New Zealand four-piece the Beths released their sophomore project with an intentionally enigmatic title: Jump Rope Gazers. Singer Elizabeth Stokes told NME that when “you’re focusing so much on the songs, making them all the best you can, [the album title] doesn’t even cross your mind.”
The group was used to touring a three-venue circuit in New Zealand until their catchy indie debut caught fire. In the two years since their successful debut, Future Me Hates Me, was released, the Beths have played globally with bands like Pixies, Weezer and Death Cab for Cutie.
Fans can expect the same punchy guitar band on Jump Rope Gazers, but the Beths have certainly matured. The release shows off Stokes’ Kiwi accent, addresses anxieties, and slows things down on a few tracks. However, the album certainly does not start out with a slow tempo.
“I’m Not Getting Excited” is a sharp and driving tune that despite its upbeat nature, is all about the imposter syndrome they felt after their initial success. Stokes spoke about the uncertainty of the future and channeled that into working hard on a stop motion music video in the beginning of quarantine.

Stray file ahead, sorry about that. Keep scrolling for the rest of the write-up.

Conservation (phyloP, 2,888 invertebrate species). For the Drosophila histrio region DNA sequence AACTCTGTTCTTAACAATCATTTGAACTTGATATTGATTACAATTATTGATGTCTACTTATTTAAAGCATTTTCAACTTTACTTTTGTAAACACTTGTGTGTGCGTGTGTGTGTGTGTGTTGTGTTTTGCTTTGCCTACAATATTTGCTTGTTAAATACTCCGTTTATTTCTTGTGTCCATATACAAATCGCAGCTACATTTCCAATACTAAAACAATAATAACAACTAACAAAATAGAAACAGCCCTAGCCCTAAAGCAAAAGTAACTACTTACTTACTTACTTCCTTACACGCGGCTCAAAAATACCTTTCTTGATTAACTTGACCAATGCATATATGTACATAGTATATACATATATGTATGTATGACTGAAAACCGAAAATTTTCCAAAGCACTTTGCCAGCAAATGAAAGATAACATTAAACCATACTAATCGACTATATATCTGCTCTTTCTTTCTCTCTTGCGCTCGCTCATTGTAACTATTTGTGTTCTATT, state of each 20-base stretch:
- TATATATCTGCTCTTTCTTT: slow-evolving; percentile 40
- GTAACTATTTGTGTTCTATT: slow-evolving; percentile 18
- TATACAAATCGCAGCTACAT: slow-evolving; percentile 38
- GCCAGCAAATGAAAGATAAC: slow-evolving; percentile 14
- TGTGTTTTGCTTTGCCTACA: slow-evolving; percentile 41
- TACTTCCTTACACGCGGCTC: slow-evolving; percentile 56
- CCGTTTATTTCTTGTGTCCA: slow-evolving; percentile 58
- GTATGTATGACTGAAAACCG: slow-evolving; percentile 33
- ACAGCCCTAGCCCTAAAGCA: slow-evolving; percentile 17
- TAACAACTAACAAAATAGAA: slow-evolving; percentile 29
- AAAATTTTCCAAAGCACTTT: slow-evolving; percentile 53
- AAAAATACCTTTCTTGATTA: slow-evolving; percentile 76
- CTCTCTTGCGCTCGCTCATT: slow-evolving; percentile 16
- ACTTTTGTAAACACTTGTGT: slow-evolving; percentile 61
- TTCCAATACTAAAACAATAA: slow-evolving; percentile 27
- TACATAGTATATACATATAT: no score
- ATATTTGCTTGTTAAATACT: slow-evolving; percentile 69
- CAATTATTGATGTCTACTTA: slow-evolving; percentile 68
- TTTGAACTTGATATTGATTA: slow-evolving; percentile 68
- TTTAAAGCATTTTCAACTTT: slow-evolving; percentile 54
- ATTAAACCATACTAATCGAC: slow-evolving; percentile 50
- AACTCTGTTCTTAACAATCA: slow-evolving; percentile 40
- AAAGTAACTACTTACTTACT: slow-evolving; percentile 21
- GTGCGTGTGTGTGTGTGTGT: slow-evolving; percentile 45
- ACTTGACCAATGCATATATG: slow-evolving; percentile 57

The energy continues on “Dying to Believe,” the first single released from the project. Sounds of the AT Metro train can be heard in the background of this upbeat dance-jam. “Dying to Believe” is a whirlwind of non-stop movement — something any late commuter would die for — until we disembark onto the album’s title track. “Jump Rope Gazers” slows things down and allows Stokes’ accent and falsetto to shine through for the rest of the album.
Whether it be waiting to see if feelings are reciprocated or struggling to find clarity, Stokes opens up about anxiety in a way we hadn’t seen from the Beths before. By turning the self-doubt into sugary choruses, Stokes takes ownership of her struggles and puts out a confident sophomore album.
Miranda Roberts is a recent graduate from the University of Kansas with a passion for writing, music obsession, and a serious crossword puzzle addiction.